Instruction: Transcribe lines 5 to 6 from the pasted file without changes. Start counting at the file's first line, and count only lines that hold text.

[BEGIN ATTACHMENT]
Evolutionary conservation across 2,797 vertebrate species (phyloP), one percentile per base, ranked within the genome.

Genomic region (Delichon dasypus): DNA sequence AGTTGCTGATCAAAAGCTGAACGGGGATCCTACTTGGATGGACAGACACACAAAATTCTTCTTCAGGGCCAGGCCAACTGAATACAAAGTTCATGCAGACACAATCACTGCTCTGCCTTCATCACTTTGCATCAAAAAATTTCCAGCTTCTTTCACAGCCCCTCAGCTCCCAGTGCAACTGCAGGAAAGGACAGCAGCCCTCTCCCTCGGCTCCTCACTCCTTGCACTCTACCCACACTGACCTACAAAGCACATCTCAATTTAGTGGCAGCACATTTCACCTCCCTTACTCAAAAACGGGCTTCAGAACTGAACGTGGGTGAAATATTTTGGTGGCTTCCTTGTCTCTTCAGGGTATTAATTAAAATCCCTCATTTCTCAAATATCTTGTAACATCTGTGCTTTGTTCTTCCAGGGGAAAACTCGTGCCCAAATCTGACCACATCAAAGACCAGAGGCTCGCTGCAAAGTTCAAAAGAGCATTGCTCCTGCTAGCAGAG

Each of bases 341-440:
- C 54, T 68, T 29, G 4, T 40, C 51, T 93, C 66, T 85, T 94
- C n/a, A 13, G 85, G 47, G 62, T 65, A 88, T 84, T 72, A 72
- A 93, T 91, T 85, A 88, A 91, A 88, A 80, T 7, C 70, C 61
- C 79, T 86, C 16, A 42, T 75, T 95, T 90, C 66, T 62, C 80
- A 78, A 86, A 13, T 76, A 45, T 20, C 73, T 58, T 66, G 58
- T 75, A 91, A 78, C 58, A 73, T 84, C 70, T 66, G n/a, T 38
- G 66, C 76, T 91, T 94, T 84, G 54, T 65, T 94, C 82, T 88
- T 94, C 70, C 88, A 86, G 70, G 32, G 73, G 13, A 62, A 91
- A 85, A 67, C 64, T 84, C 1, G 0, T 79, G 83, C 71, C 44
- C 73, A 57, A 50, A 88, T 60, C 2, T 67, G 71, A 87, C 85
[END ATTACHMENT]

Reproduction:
- C n/a, A 13, G 85, G 47, G 62, T 65, A 88, T 84, T 72, A 72
- A 93, T 91, T 85, A 88, A 91, A 88, A 80, T 7, C 70, C 61